The Burdensome Legacy of Child Services Chief John Mattingly
Administration for Child Services Commissioner John Mattingly announced on Tuesday that he is resigning after seven years of service. On Wednesday, Mayor Michael Bloomberg appointed his replacement, Family Court Judge Ronald E. Richter.
During his tenure, Mattingly hired hundreds of employees to allow caseworkers more time with each child under their charge, which he has been lauded for, the New York Times reported.
However, his time at Child Services was punctuated by the deaths of 7-year-old Nixzmary Brown in 2006 and 4-year-old Marchella Brett-Pierce in 2010. Their cases exposed what many critics claim were significant flaws in the ACS system, and resulted in increased oversight of the administration.
Some critics charge that those cases affected Mattingly’s outlook so much that he became an obstacle to child welfare reform, and his successor will have to bear the weight of many of his choices.
Leaving for his family: Mattingly told his staff, “I reached this difficult decision after much careful thought, taking into consideration my desire to continue contributing to the important work of child welfare, while also wanting to spend time with my family,” reported the New York Times. Those close to the Mattingly have indicated that his wife might be sick.
Praise for the departing commissioner: When Mattingly was appointed by Bloomberg in 2004, the child welfare industry largely saw him as an excellent hire, and child welfare leaders continue to praise him for deeply caring about children.
“There are far too few child welfare commissioners anywhere in this country that share his courage, strength, integrity and tenacity,” said Marcia Robinson Lowery, executive director of the group Children’s Rights, to the New York Times. “He aimed high and while he may not have hit every goal he set, his aim was dead on.”
“I honestly think this agency is so much more professional and the leadership is so much more focused on problem solving than a decade ago,” said Andrew White of the Center for New York City Affairs at the New School, reported the Daily News.
In a written statement, the mayor said, “Few people have worked harder and more effectively in such difficult circumstances than he has,” referring to the intense reforms and controversies that have occurred under Mattingly’s watch.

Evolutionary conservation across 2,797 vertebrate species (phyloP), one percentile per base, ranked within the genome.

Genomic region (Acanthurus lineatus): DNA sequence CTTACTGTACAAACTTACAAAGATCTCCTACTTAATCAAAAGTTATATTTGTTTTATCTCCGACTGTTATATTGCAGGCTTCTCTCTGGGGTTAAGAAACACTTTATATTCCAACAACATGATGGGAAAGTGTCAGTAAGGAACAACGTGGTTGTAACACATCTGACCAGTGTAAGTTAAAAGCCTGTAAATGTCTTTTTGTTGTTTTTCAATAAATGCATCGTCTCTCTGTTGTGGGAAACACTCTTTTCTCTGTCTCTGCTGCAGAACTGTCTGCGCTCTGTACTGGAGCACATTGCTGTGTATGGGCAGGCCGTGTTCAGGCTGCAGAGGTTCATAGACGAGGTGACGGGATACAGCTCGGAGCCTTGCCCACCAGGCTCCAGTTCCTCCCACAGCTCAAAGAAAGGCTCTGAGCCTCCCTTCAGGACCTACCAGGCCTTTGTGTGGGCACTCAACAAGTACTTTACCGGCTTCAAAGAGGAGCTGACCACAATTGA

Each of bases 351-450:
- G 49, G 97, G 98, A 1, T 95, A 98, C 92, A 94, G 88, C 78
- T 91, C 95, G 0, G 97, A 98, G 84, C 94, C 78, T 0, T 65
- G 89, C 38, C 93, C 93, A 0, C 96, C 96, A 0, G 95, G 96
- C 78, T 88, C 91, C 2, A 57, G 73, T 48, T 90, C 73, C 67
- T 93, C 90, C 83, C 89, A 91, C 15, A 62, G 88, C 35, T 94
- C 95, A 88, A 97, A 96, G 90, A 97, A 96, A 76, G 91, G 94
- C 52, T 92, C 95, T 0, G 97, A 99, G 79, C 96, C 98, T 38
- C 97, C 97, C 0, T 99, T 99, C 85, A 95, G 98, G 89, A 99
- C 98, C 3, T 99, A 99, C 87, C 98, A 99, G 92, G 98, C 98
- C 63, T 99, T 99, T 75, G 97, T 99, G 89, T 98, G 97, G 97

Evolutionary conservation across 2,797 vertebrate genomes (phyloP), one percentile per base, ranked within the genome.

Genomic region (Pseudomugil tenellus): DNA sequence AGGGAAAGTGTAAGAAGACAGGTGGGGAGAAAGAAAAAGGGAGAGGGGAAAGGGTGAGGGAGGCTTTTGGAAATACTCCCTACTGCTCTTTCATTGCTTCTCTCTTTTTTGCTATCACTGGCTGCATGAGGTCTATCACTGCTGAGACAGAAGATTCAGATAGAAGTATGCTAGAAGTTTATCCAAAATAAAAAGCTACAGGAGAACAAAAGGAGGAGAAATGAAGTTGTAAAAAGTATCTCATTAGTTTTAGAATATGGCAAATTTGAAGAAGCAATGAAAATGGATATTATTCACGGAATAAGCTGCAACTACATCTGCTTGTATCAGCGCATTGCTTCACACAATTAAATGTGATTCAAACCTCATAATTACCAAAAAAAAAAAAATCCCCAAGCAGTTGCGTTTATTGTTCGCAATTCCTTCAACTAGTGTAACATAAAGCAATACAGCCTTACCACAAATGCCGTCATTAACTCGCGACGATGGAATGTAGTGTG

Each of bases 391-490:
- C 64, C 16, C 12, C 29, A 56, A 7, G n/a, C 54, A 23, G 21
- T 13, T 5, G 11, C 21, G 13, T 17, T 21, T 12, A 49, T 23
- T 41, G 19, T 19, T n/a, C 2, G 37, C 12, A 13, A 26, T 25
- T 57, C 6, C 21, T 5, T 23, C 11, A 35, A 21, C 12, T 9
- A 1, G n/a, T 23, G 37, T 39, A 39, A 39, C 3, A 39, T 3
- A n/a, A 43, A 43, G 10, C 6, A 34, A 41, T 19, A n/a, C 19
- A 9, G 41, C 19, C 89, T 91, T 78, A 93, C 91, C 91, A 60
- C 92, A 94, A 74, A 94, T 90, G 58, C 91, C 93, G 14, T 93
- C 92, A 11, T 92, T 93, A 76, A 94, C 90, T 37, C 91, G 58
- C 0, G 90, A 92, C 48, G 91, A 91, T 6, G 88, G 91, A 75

A burdensome legacy. The high-profile death of Nixzmary Brown led to serious criticism of Mattingly and the agency. After the 7-year-old Bed-Stuy girl was starved, tortured and beaten to death by her father, it came to light that two complaints had been made to Child Services about the Brown family prior to Nixzmary’s death. The agency was reportedly overwhelmed with cases at the time, and the media placed much of the blame on Mattingly– as Mattingly himself apparently did . After the case, major changes were made to the way the city handles child welfare cases.
- Mattingly hired 525 new employees to reduce stress on case loads, reported the New York Times.
- The mayor created a new panel to enforce better communication between Child Services and NYPD.
- City Council began to closely scrutinize the agency’s activity, beginning in 2007 with a hearing over which committee had jurisdiction over child services, reported the Daily News.
Mattingly was hit with another blow in September, 2010, with the death of 4-year-old Marchella Brett-Pierce. Pierce, who weighed 18 pounds at the time of her death, had been tortured and neglected by her mother. Child Services caseworker Damon Adams had been assigned to the case the previous November, but an investigation revealed that the caseworker had failed to visit the home as much as he was required, and that his supervisor, Chereece Bell, had failed to report Adams’ negligence. Both Adams and Bell were charged with criminally negligent homicide in March, reported AOL News.
A loss of perspective. Richard Wexler, executive director of the National Coalition for Child Protection Reform, said that he believes Mattingly was so personally devastated by these horrific cases, that he lost touch with his role as administrator. “What Mattingly is responsible for is not the horror stories, but the day to day failures,” Wexler said, according to the Daily News.
On its blog, the National Coalition for Child Protection Reform said, “The John Mattingly who took the job was a visionary, a national leader in pioneering best practices. But the John Mattingly who leaves the job now let best practice pass him by. He became one of the most regressive forces in American child welfare, and New York’s vulnerable children have suffered for it.” Among many charges that Mattingly overreacted to the Brett-Pierce and Brown cases to the detriment of child welfare and the undeserved break-up of many families, the coalition believes Mattingly’s worst decision was leading a 50 percent increase in removal of children from their homes.
Richter steps in. Before he was a judge, Richter worked as the city’s family services coordinator, helping coordinate meetings between at-risk families and various city agencies, reported the New York Times.